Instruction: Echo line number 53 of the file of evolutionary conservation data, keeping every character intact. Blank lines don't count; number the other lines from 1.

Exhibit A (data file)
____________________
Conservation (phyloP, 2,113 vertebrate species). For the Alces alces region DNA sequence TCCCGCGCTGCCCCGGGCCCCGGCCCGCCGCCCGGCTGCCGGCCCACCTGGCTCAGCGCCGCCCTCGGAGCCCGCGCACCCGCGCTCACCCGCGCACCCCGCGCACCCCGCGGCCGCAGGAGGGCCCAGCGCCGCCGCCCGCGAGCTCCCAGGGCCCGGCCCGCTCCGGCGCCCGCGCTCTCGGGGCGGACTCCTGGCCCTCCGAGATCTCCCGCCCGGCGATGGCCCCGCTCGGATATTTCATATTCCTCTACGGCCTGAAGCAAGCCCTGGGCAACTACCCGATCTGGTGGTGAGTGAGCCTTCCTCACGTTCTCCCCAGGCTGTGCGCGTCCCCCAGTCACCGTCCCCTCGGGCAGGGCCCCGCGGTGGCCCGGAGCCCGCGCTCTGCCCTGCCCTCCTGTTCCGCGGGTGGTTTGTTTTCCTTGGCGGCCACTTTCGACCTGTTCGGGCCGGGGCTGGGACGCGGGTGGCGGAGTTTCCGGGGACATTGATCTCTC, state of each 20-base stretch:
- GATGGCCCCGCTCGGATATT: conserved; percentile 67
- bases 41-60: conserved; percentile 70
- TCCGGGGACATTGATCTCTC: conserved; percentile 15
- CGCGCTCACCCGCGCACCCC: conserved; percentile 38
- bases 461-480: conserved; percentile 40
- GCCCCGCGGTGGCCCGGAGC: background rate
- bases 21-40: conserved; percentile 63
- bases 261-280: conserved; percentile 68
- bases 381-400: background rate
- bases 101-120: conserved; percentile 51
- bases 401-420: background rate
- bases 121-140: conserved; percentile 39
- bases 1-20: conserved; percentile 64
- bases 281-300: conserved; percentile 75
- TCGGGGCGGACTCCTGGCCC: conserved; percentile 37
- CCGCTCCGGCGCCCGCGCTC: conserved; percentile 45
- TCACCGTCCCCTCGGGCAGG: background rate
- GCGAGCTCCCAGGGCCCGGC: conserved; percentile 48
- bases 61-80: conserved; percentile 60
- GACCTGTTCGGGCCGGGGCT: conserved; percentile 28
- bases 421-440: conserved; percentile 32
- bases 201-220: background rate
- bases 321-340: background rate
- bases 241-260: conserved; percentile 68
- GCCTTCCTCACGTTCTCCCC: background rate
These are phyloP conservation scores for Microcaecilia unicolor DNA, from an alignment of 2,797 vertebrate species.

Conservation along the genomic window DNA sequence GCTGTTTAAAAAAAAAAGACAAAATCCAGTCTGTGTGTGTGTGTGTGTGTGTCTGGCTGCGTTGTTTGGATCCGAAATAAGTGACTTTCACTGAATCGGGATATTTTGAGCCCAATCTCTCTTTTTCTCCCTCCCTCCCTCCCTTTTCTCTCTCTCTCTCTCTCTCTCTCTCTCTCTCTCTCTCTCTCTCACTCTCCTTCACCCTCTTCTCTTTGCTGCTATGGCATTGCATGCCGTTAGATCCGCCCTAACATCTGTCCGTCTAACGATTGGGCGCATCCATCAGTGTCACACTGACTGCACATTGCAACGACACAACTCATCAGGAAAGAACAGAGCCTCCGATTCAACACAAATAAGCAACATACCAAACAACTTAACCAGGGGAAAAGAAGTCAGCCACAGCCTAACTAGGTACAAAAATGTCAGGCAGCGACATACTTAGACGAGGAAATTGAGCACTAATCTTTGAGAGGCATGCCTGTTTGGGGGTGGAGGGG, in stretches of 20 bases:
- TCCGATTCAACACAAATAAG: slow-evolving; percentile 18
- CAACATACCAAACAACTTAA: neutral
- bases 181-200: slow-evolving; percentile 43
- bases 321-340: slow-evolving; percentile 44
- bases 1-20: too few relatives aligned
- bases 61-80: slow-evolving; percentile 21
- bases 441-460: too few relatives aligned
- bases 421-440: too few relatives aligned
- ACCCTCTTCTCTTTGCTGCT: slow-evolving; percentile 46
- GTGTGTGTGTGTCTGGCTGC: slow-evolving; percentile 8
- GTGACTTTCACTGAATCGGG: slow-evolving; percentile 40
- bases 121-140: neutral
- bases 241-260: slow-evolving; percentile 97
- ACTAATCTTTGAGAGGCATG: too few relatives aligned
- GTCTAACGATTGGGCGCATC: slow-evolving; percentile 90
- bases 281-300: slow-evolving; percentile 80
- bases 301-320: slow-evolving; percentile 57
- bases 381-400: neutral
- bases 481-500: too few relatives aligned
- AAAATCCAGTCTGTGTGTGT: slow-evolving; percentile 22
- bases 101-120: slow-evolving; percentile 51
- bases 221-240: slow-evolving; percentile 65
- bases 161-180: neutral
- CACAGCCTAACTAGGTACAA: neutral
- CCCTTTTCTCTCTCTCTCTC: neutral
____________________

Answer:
- CCCTTTTCTCTCTCTCTCTC: neutral